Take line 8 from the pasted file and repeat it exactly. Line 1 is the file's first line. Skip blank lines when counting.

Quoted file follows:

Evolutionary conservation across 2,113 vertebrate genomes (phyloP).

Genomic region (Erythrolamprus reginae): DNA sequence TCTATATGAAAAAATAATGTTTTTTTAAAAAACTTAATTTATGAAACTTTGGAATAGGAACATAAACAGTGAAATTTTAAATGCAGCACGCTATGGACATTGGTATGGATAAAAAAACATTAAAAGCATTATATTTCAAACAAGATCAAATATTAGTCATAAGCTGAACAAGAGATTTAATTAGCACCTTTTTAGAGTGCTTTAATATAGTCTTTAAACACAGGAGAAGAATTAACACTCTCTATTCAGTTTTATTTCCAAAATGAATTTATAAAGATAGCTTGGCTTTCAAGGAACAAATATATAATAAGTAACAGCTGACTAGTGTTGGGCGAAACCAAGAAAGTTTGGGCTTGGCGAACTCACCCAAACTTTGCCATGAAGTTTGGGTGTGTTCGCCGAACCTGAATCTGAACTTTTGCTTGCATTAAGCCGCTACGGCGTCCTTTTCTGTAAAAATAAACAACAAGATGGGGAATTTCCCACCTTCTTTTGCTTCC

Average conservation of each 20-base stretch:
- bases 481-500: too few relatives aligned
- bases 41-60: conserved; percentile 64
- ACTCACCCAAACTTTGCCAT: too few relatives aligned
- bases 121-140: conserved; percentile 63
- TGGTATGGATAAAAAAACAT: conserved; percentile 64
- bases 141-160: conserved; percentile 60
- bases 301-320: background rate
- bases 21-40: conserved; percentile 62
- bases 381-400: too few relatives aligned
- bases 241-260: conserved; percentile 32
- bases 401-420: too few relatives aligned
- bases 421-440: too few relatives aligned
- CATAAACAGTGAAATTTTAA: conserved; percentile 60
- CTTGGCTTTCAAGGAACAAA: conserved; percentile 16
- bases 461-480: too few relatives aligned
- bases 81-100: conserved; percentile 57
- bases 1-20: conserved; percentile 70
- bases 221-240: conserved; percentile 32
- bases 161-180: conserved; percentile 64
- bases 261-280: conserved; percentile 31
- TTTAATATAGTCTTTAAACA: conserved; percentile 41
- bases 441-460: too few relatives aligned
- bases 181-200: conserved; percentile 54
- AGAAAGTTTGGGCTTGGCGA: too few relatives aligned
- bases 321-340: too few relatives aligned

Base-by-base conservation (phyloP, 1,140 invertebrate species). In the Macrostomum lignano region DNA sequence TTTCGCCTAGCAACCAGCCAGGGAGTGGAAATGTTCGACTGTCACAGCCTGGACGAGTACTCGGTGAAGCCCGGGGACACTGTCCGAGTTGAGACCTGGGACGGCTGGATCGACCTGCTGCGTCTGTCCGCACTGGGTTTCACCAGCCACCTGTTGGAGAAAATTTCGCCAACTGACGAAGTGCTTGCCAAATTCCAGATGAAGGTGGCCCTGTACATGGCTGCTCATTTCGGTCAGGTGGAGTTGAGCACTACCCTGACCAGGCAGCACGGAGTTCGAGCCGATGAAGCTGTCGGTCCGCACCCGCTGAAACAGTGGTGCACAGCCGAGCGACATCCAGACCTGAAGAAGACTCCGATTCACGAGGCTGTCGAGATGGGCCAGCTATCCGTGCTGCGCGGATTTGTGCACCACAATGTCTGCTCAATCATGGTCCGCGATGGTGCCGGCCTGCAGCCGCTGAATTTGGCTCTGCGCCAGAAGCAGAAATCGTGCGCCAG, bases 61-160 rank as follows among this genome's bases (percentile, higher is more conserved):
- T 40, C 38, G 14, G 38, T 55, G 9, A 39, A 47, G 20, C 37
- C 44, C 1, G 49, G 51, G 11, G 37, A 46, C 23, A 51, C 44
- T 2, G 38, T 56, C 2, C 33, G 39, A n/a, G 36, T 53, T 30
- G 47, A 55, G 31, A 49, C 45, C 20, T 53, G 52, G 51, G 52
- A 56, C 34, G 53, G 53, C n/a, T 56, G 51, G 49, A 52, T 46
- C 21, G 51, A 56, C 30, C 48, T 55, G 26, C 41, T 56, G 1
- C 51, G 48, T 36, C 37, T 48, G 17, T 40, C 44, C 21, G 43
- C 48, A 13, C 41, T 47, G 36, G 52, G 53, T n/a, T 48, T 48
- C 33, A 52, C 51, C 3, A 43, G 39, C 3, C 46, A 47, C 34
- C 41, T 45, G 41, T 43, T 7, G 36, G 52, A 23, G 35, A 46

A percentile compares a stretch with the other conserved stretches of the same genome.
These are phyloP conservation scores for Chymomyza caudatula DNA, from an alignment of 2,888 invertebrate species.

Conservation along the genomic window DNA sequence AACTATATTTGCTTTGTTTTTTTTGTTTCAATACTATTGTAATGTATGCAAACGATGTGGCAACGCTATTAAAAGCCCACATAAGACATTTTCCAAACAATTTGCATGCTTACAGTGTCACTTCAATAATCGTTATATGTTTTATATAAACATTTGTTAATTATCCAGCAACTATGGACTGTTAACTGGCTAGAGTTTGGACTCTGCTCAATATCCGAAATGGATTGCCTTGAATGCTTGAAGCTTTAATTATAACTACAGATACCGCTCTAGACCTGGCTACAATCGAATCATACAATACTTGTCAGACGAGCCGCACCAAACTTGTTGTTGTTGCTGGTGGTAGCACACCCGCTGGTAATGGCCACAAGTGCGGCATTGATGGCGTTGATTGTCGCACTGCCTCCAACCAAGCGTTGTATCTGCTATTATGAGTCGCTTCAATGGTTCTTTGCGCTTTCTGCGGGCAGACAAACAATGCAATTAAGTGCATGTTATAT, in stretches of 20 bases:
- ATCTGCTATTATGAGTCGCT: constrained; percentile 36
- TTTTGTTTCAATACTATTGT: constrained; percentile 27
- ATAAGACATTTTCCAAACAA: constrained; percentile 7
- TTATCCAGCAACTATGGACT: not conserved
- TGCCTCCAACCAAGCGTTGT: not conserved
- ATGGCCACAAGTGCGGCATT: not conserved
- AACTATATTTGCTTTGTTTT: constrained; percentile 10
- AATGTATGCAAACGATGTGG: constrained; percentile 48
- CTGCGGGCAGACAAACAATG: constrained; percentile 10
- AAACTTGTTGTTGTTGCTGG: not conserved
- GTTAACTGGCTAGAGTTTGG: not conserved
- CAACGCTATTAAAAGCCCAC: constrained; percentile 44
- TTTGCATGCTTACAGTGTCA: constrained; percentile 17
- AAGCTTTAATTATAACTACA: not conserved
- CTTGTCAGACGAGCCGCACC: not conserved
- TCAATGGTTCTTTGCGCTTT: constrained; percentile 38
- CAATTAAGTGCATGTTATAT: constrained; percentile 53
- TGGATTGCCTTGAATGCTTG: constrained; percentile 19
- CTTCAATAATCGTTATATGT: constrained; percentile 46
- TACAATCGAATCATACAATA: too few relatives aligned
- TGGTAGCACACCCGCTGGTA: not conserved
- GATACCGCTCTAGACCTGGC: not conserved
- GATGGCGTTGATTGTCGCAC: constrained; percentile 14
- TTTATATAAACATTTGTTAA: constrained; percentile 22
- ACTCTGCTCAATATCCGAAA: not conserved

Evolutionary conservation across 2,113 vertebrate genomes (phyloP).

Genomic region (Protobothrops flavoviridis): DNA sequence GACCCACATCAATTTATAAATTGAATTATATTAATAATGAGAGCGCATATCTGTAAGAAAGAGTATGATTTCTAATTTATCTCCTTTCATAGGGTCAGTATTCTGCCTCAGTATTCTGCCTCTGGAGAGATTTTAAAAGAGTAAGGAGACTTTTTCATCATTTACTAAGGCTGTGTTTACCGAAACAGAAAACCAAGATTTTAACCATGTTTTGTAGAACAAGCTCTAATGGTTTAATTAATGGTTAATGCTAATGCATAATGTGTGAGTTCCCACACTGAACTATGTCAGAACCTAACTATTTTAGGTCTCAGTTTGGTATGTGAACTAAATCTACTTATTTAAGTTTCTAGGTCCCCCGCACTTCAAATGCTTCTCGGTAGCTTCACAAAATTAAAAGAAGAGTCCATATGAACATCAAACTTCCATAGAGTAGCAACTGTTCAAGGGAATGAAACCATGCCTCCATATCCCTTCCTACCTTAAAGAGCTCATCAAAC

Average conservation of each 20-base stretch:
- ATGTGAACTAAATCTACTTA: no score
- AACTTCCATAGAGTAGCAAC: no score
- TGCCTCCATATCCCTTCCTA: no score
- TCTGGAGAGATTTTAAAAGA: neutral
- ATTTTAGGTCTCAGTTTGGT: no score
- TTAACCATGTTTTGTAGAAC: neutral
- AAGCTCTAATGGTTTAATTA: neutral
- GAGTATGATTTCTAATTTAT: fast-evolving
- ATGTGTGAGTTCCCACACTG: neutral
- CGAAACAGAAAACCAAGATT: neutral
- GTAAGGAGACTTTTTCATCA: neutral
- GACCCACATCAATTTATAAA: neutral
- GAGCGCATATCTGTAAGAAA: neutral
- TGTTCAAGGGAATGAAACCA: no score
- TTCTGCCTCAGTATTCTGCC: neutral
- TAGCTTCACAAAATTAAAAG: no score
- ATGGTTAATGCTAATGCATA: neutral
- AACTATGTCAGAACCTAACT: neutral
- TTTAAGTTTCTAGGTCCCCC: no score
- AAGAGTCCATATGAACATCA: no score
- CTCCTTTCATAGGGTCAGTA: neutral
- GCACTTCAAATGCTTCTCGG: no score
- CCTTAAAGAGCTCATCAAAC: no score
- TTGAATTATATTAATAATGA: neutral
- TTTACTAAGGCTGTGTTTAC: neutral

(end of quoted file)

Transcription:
- TGGTATGGATAAAAAAACAT: conserved; percentile 64